Mind Over Sports

Posts Tagged ‘Sergio Garcia

I’m sure the golf pundits will be having a field day with this question, but I’m equally certain it’s because of one of two reasons. Or both.

First, as far as I know, Tiger has not brought about closure to his confrontation with Sergio Garcia. As I’ve often stated, when you are angry you give away your power. Tiger needs to arrange a public meeting with Sergio, have him apologize, and then Tiger can gracefully accept his apology and forgive him. And move on.

The second reason, and could very well have happened the night before his final round, he may have received a nasty phone call from his ex-wife threatening that he will not be able to see his children during normal visiting hours as authorized by the court. As any man (or woman) will tell you, when you get a divorce and there are children involved, the divorce doesn’t end your relationship with your ex, it only transforms it. And my understanding is that Tiger’s ex-wife is not very fond of his significant other, Lindsey Vonn.

So there you have it, and when you combine the above with the fact that Phil Mickelson is enjoying a happy family life (which I assume is true) then good things happen. What takes place away from the golf course affects what takes place on the golf course. Maybe Amy, Phil’s wife, told him the night before the final round that she was pregnant with their fourth child and 43-year old Phil was going to be a papa again? Of course, his being forty-three that could have had the opposite effect ☺

For those of you who follow my column know that I believe there’s a relationship between an athlete’s feelings of self-worth (self-esteem) and performance. Regarding the US Open, it’s my opinion that Phil Mickelson’s trip to attend his daughter’s eighth-grade graduation enhanced his own feelings of self-worth and his game. Athletes who are happy and whose lives are in harmony perform close to their skill levels on a consistent basis. Women in the LPGA who take a break and have a baby often return to the tour and start winning tournaments.

On the negative side, as soon as Tiger Woods publicly accepts Sergio’s apology and gives vent to his anger his game will kick in. When athletes are angry, they give away their power. I’m surprised Lindsey Vonn, Tiger’s significant other (who has a strikingly similar appearance to two of Tiger’s past significant others – all statuesque blonds who were highly intelligent – one of whom he married) does not kick some sense into his head and encourage him to resolve his issue with Sergio. He had a chance, when they shook hands, but said not a word. By accepting Sergio’s apology he would be doing it for himself, not Sergio.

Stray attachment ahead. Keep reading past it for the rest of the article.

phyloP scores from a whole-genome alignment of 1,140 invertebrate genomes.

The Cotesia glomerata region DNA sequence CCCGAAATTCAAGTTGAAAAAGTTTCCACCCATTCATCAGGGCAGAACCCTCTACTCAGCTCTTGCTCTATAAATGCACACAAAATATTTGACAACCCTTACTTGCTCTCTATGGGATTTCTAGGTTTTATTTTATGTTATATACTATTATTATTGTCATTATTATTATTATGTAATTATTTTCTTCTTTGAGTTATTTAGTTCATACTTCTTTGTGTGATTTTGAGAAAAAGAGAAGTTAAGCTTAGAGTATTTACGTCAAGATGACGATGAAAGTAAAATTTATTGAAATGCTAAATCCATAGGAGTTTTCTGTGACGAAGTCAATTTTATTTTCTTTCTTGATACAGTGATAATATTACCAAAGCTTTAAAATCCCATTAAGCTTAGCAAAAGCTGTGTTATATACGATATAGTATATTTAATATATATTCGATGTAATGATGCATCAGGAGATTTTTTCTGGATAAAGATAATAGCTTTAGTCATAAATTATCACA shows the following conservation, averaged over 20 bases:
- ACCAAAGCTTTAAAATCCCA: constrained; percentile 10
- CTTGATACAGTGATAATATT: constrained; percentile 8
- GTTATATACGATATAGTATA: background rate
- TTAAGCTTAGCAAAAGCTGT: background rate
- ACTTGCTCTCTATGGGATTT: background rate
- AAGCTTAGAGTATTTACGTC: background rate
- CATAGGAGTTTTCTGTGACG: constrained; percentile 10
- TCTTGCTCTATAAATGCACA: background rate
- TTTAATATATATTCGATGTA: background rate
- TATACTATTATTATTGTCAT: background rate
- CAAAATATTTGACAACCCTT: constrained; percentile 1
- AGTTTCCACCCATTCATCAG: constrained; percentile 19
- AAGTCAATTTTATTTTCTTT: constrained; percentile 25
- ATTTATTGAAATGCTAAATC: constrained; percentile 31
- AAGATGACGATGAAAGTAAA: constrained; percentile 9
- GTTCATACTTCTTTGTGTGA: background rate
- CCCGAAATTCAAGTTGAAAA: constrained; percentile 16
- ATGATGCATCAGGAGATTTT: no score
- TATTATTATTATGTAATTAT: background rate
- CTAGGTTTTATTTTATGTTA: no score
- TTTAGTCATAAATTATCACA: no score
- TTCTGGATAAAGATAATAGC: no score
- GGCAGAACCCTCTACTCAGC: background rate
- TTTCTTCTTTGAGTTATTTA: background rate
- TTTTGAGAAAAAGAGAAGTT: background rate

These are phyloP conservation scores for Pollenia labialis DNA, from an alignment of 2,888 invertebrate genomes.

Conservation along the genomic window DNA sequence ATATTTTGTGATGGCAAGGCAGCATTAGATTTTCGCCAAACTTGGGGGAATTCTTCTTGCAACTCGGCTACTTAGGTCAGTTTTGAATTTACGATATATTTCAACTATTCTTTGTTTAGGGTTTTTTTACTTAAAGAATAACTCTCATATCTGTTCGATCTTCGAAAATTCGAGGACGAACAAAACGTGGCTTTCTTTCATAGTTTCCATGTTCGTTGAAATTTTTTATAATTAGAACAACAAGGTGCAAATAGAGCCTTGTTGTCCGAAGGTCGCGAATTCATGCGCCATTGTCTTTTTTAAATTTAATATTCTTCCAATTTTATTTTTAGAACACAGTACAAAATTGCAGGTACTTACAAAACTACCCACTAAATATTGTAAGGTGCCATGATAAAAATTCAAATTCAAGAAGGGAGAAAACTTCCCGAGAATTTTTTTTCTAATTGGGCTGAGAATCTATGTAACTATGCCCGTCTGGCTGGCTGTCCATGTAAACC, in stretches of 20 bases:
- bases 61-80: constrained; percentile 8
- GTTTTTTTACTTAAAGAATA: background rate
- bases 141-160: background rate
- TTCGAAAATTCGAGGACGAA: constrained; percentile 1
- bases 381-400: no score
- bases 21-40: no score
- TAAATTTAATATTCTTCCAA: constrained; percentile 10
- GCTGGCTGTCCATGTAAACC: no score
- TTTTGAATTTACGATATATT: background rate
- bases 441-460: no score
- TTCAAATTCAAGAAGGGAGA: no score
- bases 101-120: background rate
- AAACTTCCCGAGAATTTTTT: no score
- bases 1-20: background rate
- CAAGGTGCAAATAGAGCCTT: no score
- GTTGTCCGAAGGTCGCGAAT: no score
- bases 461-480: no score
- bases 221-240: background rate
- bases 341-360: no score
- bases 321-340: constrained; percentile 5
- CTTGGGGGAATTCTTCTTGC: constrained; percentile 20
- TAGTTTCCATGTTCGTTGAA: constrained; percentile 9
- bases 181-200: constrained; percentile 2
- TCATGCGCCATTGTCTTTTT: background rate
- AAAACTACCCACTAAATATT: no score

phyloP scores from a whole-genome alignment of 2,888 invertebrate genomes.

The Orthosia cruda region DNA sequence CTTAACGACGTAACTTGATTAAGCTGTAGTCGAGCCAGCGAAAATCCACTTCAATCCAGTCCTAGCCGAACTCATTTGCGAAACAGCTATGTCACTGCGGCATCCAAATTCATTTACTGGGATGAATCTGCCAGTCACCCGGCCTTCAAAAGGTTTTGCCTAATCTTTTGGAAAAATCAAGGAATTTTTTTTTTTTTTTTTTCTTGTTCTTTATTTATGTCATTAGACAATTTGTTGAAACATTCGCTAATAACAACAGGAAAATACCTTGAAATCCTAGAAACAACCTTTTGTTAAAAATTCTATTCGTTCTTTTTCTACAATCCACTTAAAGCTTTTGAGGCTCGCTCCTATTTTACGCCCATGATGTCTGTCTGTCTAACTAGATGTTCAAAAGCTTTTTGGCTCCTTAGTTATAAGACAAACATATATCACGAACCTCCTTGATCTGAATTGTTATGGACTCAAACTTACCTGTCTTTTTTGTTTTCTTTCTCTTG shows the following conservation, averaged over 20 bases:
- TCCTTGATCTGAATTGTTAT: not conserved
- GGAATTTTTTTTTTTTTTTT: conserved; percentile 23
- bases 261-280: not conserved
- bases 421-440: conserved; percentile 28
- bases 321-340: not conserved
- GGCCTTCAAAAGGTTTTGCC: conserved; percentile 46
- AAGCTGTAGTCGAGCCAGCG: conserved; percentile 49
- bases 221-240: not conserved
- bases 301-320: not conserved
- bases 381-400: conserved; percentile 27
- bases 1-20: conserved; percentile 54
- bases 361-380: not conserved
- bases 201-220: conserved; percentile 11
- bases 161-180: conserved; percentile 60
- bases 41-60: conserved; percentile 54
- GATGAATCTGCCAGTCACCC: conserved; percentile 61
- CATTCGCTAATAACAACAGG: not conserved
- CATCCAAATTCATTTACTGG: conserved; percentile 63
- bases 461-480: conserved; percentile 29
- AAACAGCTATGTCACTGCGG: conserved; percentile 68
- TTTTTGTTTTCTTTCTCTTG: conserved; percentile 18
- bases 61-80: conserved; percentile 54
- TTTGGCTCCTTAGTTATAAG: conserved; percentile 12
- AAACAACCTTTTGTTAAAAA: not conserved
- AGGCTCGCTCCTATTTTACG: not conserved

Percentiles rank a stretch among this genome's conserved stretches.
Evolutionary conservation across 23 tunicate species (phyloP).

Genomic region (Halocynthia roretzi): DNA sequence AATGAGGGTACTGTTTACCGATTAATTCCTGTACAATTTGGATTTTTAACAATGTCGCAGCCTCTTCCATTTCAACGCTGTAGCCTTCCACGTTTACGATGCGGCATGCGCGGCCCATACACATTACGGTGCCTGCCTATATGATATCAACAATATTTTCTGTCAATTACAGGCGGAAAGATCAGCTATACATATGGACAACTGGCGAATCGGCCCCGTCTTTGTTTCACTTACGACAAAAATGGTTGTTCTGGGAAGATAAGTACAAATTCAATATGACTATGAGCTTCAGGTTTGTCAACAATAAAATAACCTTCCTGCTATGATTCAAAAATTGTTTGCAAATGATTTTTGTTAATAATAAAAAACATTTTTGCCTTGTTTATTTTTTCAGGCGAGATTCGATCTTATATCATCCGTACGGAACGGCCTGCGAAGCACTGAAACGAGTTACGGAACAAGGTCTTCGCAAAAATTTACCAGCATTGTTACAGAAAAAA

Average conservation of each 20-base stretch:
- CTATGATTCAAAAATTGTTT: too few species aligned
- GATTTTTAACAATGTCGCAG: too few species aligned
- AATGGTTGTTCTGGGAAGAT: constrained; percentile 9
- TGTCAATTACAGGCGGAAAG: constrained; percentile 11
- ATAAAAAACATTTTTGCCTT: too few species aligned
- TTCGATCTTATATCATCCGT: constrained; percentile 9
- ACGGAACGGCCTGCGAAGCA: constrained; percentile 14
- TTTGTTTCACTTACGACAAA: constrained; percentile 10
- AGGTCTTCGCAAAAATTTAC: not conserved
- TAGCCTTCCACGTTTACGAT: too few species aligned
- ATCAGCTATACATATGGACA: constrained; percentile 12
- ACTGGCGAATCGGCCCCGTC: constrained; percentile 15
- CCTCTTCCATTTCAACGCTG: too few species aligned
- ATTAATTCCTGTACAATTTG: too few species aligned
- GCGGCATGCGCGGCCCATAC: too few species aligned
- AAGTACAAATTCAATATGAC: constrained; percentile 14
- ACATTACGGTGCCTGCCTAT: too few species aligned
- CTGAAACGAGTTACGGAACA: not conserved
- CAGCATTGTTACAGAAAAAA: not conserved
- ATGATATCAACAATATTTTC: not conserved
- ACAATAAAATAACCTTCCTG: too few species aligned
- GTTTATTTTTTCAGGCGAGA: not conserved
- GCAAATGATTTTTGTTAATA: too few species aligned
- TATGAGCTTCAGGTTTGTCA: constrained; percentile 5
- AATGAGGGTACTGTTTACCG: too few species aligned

I wasn’t surprised to read about Tiger finishing 25th after today’s first round of the U.S. Open. Why? Because he still hasn’t publicly accepted Sergio Garcia’s apology. Which means he’s probably still angry because of the racial comment Sergio made. But as I’ve always said, and this is a good example: When you get angry, you give away your power. Anger will distract you and affect your focus during competition. If Tiger maintains his anger and doesn’t publicly accept Garcia’s apology, then look for him not to do well. Maybe Lindsey Vonn can talk some sense into his head.

By now almost everyone in the world of sports (especially golf) knows about the insensitive comment made by PGA Golfer Sergio Garcia regarding Tiger Woods and “fried chicken” and Garcia did the right thing by apologizing to him. Now it’s up to Tiger to bring closure to the situation by publicly accepting Garcia’s apology and moving on. If not, it could show up in his performance at the U.S. Open. It’s never good for an athlete to harbor bad feelings.


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